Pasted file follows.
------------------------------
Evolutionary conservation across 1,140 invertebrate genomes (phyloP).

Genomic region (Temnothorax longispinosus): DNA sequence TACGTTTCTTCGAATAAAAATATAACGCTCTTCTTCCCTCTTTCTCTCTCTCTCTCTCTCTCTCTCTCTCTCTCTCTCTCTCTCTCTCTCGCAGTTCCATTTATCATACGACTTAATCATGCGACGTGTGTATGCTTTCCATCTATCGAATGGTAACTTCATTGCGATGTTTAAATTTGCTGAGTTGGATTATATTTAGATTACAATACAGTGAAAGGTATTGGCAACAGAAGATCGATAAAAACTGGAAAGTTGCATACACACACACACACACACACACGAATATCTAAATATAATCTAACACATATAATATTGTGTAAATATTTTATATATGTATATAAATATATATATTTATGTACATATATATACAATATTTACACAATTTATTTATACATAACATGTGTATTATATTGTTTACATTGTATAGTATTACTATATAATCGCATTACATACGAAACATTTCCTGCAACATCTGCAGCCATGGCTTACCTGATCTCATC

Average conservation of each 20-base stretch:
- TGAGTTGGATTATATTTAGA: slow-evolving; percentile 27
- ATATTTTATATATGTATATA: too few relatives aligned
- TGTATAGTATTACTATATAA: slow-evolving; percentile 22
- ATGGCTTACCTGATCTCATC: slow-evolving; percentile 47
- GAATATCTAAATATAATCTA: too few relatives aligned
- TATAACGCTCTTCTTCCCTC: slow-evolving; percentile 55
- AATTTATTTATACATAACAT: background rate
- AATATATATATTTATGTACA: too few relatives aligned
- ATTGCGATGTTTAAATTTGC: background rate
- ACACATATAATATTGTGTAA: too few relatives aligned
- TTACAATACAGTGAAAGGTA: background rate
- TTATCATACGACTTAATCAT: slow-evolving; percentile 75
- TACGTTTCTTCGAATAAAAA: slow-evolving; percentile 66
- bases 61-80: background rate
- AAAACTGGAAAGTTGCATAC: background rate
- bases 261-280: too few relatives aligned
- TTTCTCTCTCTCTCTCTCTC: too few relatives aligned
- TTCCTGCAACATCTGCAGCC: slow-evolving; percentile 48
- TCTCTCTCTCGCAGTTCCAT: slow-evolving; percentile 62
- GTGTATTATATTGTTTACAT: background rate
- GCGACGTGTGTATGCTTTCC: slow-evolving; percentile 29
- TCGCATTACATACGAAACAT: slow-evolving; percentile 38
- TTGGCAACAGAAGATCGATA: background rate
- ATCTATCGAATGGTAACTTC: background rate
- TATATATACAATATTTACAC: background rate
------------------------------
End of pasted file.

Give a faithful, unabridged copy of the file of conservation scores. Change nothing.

Evolutionary conservation across 1,140 invertebrate genomes (phyloP).

Genomic region (Temnothorax longispinosus): DNA sequence TACGTTTCTTCGAATAAAAATATAACGCTCTTCTTCCCTCTTTCTCTCTCTCTCTCTCTCTCTCTCTCTCTCTCTCTCTCTCTCTCTCTCGCAGTTCCATTTATCATACGACTTAATCATGCGACGTGTGTATGCTTTCCATCTATCGAATGGTAACTTCATTGCGATGTTTAAATTTGCTGAGTTGGATTATATTTAGATTACAATACAGTGAAAGGTATTGGCAACAGAAGATCGATAAAAACTGGAAAGTTGCATACACACACACACACACACACACGAATATCTAAATATAATCTAACACATATAATATTGTGTAAATATTTTATATATGTATATAAATATATATATTTATGTACATATATATACAATATTTACACAATTTATTTATACATAACATGTGTATTATATTGTTTACATTGTATAGTATTACTATATAATCGCATTACATACGAAACATTTCCTGCAACATCTGCAGCCATGGCTTACCTGATCTCATC

Average conservation of each 20-base stretch:
- TGAGTTGGATTATATTTAGA: slow-evolving; percentile 27
- ATATTTTATATATGTATATA: too few relatives aligned
- TGTATAGTATTACTATATAA: slow-evolving; percentile 22
- ATGGCTTACCTGATCTCATC: slow-evolving; percentile 47
- GAATATCTAAATATAATCTA: too few relatives aligned
- TATAACGCTCTTCTTCCCTC: slow-evolving; percentile 55
- AATTTATTTATACATAACAT: background rate
- AATATATATATTTATGTACA: too few relatives aligned
- ATTGCGATGTTTAAATTTGC: background rate
- ACACATATAATATTGTGTAA: too few relatives aligned
- TTACAATACAGTGAAAGGTA: background rate
- TTATCATACGACTTAATCAT: slow-evolving; percentile 75
- TACGTTTCTTCGAATAAAAA: slow-evolving; percentile 66
- bases 61-80: background rate
- AAAACTGGAAAGTTGCATAC: background rate
- bases 261-280: too few relatives aligned
- TTTCTCTCTCTCTCTCTCTC: too few relatives aligned
- TTCCTGCAACATCTGCAGCC: slow-evolving; percentile 48
- TCTCTCTCTCGCAGTTCCAT: slow-evolving; percentile 62
- GTGTATTATATTGTTTACAT: background rate
- GCGACGTGTGTATGCTTTCC: slow-evolving; percentile 29
- TCGCATTACATACGAAACAT: slow-evolving; percentile 38
- TTGGCAACAGAAGATCGATA: background rate
- ATCTATCGAATGGTAACTTC: background rate
- TATATATACAATATTTACAC: background rate